• 27. Information Security Governance Resources April 2004: Corporate Governance Task Force report on Information Security Governance (Appendix E) http://www.cyberpartnership.org/init-governance.html; November 2004: EDUCAUSE ISG Assessment Tool for Higher Education http://www.educause.edu/LibraryDetailPage/666?ID=SE C0421 Section I: Organizational Reliance on IT Section II: Risk Management Section III: People Section IV: Processes Section V: Technology © 2005 by Carnegie Mellon University page 27
  • 28. Legal Perspective: IT Security for Higher Education • Analyze applicable state laws and municipal ordinances • Assess IS vulnerabilities and risks • Review and update IS policies & procedures • Review personnel policies & procedures for access to sensitive information • Scrutinize relationships with third-party vendors • Review the institution’s insurance policies • Develop a rapid response plan & incident response team • Work together with higher education associations & coalitions to develop standards relating to IS “IT Security for Higher Education: A Legal Perspective.” Salomon, Kenneth; Cassat, Peter; Thibeau, Briana. Dow, Lohnes & Albertson, PLLC. EDUCAUSE/Internet2 Computer and Network Security Task Force, 2003. http://www.educause.edu/ir/library/pdf/csd2746.pdf © 2005 by Carnegie Mellon University page 28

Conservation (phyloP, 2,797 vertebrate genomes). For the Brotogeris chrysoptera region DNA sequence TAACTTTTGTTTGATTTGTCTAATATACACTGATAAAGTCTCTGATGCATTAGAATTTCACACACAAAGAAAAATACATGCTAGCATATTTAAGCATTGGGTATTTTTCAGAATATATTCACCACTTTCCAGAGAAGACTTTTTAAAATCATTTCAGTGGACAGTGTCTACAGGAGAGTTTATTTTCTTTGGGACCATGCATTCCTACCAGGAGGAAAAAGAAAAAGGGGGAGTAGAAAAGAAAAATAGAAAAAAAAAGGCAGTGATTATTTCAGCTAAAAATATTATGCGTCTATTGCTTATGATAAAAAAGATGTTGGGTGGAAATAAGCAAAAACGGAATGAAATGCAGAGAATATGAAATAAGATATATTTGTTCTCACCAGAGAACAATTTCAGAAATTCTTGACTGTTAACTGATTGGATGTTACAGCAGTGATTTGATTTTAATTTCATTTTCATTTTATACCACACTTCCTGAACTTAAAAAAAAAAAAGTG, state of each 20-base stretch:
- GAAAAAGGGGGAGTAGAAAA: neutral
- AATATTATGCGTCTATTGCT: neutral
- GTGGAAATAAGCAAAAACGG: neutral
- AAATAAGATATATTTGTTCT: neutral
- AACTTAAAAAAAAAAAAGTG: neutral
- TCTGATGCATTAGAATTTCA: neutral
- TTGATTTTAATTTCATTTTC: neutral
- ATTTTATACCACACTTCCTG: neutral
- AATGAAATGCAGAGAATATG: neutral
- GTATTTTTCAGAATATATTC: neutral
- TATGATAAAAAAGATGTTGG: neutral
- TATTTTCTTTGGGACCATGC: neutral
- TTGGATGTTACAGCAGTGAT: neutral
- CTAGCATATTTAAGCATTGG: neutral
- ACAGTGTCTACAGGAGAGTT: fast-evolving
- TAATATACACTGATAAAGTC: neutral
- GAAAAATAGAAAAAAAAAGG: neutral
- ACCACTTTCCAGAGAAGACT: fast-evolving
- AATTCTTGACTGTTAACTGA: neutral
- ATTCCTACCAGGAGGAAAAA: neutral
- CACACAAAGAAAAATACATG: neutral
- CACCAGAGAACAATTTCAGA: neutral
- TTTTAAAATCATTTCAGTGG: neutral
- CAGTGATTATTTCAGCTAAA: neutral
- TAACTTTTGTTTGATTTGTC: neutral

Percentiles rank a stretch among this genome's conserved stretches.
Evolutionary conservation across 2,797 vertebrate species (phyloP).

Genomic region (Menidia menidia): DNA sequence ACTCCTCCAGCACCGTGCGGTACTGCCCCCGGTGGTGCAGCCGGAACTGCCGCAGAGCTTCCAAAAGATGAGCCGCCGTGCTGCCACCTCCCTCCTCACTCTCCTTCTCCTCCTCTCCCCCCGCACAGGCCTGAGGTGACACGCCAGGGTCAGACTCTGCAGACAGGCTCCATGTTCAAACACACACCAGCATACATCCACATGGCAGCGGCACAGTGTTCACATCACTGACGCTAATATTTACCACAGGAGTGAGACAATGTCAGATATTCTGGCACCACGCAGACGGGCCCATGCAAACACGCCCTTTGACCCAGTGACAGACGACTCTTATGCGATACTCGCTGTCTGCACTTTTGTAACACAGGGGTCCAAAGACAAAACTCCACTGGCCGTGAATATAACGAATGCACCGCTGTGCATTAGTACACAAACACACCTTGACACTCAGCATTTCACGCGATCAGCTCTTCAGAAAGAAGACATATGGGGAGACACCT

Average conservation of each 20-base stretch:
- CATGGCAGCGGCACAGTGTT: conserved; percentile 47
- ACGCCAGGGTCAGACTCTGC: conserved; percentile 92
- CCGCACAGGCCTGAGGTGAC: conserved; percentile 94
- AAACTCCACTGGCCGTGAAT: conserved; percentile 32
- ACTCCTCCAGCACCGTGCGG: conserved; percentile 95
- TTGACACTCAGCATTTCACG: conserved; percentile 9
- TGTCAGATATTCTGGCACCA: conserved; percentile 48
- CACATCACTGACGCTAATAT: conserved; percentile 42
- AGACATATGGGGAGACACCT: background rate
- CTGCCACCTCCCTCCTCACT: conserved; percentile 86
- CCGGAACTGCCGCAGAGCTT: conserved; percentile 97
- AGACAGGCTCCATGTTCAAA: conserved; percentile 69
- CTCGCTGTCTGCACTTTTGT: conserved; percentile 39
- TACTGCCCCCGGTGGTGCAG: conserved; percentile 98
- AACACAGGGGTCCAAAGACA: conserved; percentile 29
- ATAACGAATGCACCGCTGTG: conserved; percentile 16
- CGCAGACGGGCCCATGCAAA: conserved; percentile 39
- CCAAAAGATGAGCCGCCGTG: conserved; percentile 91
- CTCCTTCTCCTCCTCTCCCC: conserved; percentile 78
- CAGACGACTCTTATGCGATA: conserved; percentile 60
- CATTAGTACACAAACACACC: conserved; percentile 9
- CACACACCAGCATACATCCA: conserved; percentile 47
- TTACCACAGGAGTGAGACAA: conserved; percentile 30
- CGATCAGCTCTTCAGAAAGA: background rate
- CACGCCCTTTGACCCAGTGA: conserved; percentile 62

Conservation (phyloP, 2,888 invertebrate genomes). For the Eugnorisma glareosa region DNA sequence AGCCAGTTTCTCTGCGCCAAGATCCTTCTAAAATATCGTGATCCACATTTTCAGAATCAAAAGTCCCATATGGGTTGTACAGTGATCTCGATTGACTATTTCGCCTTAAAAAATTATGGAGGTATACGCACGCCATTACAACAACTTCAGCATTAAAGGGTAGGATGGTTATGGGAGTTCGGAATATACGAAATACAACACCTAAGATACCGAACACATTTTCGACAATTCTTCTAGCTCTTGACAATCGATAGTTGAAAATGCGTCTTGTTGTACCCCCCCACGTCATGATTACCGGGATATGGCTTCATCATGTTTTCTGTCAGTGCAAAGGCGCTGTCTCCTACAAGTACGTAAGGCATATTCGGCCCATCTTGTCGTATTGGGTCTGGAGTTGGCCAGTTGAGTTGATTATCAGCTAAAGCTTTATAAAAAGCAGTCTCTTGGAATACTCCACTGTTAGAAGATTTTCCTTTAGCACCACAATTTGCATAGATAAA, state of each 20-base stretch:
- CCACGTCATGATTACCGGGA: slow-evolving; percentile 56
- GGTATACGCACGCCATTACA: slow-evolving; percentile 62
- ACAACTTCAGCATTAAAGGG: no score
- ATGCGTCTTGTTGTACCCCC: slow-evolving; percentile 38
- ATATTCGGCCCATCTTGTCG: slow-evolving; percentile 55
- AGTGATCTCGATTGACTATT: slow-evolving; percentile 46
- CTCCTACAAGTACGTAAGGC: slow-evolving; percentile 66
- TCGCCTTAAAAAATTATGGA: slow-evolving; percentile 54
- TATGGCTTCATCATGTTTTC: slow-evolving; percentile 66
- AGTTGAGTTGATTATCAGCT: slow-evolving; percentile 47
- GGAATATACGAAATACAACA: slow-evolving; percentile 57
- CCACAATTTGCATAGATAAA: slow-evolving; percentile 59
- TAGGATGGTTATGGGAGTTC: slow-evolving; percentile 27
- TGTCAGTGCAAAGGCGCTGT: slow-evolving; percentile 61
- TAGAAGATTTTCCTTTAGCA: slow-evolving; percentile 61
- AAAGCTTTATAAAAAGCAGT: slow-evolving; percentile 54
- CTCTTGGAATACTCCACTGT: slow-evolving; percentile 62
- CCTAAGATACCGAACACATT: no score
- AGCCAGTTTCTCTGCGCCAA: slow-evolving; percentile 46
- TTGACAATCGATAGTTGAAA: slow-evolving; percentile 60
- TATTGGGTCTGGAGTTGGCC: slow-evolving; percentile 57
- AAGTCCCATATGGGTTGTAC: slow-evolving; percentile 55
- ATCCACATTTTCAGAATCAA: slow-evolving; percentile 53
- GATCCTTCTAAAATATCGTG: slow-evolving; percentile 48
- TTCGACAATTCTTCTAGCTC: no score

• 29. EDUCAUSE Resources • Center for Applied Research (ECAR): http://www.educause.edu/ecar • Security Task Force: http://www.educause.edu/security • The Effective IT Security Guide for Higher Education • Computer and Network Security in Higher Education • Security Discussion Group • Security Professionals Conference © 2005 by Carnegie Mellon University page 29
  • 30. For More Information • Governing for Enterprise Security (http://www.cert.org/governance/ges.html) • Enterprise Security Management (http://www.cert.org/nav/index_green.html) • CERT web site (http://www.cert.org); ITPI web site (http://www.itpi.org); SEI web site (http://www.sei.cmu.edu) • jha@cert.org © 2005 by Carnegie Mellon University page 30
  • 31. References [Hamel 04] Hamel, Gary; Valikangas, Liisa. “The Quest for Resilience,” Harvard Business Review, September 2003. [Milus 04] Milus, Stu. “The Institutional Need for Comprehensive Auditing Strategies.” Information Systems Control Journal, Volume 6, 2004. [Sherwood 03] Sherwood, John; Clark; Andrew; Lynas, David. “Systems and Business Security Architecture.” SABSA Limited, 17 September 2003. Available at http://www.alctraining.com.au/pdf/SABSA_White_Paper.pdf. [Starr 03] Starr, Randy; Newfrock, Jim; Delurey, Michael. “Enterprise Resilience: Managing Risk in the Networked Economy.” strategy+business, Spring 2003. Also appears in “Enterprise Resilience: Risk and Security in the Networked World: A strategy+business Reader.” Randall Rothenberg, ed. [Westby 04] Westby, Jody. “Information Security: Responsibilities of Boards of Directors and Senior Management.” Testimony before the House Committee on Government Reform: Subcommittee on Technology, Information Policy, Intergovernmental Relations and the Census, September 22, 2004. Available at http://www.reform.house.gov/UploadedFiles/Westby1.pdf. © 2005 by Carnegie Mellon University page 31